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Password Managers

We all know the importance of having strong, complex password to help protect our data. However, it can be near-impossible to remember a different complex password for each need. This is where password managers come in – password managers allow you to store all your passwords and login details in one place, accessible by a username, password and Master password. These services are often cloud based (very useful if you use more than one device throughout the day) which may not seem very safe, however PC Pro points out:

The risk of using a cloud service isn’t as great as it may seem. Services such as LastPass use SSL for data transfer, in addition to your data being encrypted with 256-bit AES, and have a policy of not receiving private data that isn’t already locked down with your master password (which is never known to the company).

As mentioned, password managers use a Master Password and this will be the only password you need to remember, but it needs to be strong! If you’re interested in the other ways that password managers protect your data, take a look at this article by PC Pro.  Below are some of the most-used Password Managers:


RoboForm has a feature limited free version and a paid for version.


As with RoboForm, there is a basic free version with options to upgrade.


KeePass is free and open source, it also supports a wide number of platforms including Linux.


You will need to pay to use 1Password (but there is a 30-day free trial).

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Top Ten Google Chrome Extensions

chrome-logo-1301044215We’ve put a list together of some Google Chrome extensions that could greatly improve your web browsing experience!


Synata is a linking-app for keeping all of your accounts and documents together. No more rooting through Dropbox, Google Drive and Cloud to find that untitled word doc you saved yesterday – Synata keeps your accounts together and searches them all in one go, making it easy to find exactly what you need.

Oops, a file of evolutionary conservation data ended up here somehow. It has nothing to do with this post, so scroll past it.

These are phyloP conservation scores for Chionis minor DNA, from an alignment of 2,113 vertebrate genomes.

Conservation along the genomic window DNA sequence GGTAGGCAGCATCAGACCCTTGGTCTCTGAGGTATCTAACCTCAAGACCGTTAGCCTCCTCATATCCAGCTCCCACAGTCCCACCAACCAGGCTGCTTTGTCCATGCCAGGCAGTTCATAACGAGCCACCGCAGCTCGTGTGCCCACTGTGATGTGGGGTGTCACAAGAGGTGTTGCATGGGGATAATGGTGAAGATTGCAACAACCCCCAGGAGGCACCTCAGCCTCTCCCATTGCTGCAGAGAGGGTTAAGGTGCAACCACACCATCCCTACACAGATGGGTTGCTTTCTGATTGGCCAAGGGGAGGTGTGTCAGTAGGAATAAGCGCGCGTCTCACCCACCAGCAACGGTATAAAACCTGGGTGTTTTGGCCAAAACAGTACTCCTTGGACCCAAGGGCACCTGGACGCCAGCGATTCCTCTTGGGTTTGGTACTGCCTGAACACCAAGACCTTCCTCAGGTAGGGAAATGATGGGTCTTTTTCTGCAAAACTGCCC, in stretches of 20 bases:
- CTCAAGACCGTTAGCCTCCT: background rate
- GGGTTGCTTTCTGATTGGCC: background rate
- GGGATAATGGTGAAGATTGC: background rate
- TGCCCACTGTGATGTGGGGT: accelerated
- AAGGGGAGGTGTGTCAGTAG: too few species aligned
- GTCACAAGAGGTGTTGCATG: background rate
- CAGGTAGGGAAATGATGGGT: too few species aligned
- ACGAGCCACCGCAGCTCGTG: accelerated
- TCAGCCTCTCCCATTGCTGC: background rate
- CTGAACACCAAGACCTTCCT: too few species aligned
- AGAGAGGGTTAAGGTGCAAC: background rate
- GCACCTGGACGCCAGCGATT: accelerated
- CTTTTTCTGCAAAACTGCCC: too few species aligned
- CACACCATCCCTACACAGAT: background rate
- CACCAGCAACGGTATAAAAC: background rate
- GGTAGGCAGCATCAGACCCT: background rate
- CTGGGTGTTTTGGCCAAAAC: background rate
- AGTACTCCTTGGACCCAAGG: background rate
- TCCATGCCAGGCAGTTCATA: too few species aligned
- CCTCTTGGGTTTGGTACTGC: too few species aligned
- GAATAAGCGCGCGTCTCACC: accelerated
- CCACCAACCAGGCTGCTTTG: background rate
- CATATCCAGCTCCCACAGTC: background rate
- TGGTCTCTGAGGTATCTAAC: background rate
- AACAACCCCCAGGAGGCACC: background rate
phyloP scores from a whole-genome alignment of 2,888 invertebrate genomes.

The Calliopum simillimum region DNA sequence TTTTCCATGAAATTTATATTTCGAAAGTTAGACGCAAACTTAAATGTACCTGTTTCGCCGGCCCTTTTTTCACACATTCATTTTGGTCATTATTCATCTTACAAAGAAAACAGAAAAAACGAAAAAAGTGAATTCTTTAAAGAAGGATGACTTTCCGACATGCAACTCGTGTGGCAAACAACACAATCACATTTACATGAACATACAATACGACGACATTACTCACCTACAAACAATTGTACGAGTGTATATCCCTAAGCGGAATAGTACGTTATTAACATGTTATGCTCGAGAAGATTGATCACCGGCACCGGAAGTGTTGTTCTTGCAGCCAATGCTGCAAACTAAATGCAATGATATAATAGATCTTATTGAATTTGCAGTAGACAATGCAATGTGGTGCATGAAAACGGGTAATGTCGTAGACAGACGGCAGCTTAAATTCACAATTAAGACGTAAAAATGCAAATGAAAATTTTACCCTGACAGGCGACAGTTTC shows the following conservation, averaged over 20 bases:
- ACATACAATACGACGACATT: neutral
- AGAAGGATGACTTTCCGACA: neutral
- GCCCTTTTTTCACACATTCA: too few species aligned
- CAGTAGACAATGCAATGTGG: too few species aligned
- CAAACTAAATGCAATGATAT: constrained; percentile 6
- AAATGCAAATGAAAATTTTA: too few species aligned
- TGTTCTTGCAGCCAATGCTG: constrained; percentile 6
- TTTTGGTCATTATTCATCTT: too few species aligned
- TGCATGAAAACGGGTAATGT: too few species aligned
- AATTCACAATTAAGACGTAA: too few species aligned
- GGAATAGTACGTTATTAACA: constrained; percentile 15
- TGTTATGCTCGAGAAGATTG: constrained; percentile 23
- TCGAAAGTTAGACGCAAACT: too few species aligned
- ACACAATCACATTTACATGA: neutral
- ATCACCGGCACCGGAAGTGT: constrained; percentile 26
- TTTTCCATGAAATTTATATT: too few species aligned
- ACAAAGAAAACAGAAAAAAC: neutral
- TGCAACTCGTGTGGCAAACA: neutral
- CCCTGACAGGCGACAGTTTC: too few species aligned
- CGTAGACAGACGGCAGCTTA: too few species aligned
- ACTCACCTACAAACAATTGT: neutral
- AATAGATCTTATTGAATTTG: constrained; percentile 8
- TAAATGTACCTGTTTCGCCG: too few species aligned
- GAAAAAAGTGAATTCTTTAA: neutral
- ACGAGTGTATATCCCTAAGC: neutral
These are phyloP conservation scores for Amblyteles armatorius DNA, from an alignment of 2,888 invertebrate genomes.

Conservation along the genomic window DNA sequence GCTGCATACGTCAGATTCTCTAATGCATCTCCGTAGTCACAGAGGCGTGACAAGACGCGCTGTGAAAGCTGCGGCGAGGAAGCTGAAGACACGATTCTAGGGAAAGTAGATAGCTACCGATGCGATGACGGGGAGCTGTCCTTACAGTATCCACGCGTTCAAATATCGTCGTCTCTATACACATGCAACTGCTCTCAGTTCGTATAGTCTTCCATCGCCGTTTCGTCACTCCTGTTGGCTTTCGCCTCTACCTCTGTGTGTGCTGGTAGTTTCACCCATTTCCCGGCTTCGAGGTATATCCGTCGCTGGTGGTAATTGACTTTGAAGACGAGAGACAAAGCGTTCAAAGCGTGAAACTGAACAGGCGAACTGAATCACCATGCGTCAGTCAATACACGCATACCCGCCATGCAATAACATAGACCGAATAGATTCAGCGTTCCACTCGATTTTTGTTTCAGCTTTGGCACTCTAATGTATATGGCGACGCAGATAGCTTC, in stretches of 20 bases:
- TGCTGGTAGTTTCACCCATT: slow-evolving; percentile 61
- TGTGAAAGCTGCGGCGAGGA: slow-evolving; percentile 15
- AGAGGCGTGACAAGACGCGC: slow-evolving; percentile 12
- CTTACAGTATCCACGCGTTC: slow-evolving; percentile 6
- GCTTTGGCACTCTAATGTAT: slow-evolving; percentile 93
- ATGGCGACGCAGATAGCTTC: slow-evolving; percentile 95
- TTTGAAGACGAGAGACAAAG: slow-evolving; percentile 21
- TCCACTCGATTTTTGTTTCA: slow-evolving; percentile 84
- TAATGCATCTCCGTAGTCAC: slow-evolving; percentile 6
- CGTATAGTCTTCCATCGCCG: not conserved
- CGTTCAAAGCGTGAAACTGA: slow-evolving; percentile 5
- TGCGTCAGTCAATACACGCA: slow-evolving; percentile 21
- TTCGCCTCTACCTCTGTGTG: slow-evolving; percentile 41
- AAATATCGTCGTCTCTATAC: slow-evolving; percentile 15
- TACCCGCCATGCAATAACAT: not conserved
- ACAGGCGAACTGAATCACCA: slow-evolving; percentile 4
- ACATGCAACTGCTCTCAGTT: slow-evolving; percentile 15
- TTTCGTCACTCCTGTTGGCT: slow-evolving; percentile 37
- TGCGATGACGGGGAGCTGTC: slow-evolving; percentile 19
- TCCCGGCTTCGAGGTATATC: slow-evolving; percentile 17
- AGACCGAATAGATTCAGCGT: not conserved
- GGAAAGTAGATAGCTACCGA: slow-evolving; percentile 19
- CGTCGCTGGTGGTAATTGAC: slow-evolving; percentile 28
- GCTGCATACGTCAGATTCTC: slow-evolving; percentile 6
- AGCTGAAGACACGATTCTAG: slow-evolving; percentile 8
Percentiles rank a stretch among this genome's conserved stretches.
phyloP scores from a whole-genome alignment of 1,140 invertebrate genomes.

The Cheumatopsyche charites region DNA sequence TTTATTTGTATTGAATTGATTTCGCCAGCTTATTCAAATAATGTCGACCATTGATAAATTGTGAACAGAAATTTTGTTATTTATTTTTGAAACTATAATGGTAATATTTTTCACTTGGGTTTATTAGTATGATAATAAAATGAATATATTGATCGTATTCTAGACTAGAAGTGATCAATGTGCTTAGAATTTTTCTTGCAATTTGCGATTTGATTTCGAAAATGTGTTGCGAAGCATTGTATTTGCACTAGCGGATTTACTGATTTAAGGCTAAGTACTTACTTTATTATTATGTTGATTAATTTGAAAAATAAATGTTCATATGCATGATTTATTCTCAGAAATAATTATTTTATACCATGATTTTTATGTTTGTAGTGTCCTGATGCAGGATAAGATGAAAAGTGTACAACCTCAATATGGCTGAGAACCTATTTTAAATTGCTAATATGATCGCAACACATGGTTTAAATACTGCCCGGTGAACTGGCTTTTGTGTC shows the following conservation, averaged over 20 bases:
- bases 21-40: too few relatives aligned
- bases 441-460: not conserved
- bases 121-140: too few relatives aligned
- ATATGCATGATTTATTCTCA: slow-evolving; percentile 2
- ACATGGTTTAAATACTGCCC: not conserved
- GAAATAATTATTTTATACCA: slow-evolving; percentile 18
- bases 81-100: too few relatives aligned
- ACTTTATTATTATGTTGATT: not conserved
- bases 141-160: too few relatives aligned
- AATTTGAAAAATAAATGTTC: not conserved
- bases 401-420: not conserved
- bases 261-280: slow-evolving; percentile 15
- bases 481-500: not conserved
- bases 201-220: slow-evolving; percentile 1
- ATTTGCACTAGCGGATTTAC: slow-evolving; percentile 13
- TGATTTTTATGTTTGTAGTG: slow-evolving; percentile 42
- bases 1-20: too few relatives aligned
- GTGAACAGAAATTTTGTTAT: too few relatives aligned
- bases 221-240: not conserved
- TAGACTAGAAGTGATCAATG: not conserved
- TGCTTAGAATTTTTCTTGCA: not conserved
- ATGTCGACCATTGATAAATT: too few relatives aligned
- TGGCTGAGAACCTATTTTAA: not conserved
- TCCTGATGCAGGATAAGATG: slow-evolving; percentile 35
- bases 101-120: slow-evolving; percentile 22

Sick and tired of browsing eStores online only to be haunted by your browsing history on adverts for days to come? Disconnect allows you to blacklist advertising, analytics and social media tracking cookies that use your personal data. This extension allows you to globally or selectively block/unblock trackers, and comes with great visualisations.


Great for anybody working on the go – NiftySplit simulates a dual screen, so you can have multiple tabs open at once instead of having to constantly click back and forth. Brilliant for researchers, online shoppers, and compulsive ‘Open Link in New Tab’ clickers.


With an ever-growing list of extensions, you’ll need a method of keeping track of them all – Extensity manages your Chrome apps right in your toolbar. Clicking on the Extensity button brings out a drop-down menu listing all your installed extensions and Chrome apps. Clicking on extensions allows you to selectively turn them on or off, while clicking on a Chrome app launches it.

Evernote Web Clipper

The mother of all web apps for taking notes, saving images, clipping articles and keeping them all in one easily-accessible place. Evernote links with your email account so you can sync your files on your desktop, phone, tablet, and browser – but unlike Dropbox or other file-sharing apps, Evernote includes a word processor so you can edit documents and add your ideas on the go.


StayFocusd is a fantastic tool for workers who are constantly battling the temptation to flick over to Twitter or Reddit. Users can set themselves a time allowance for websites they know they waste time on: once you’ve hit that limit, StayFocusd blocks access. The extension is highly configurable, allowing you to block access to a particular blocklist, restrict access to everything except an approved list or even block access to all websites.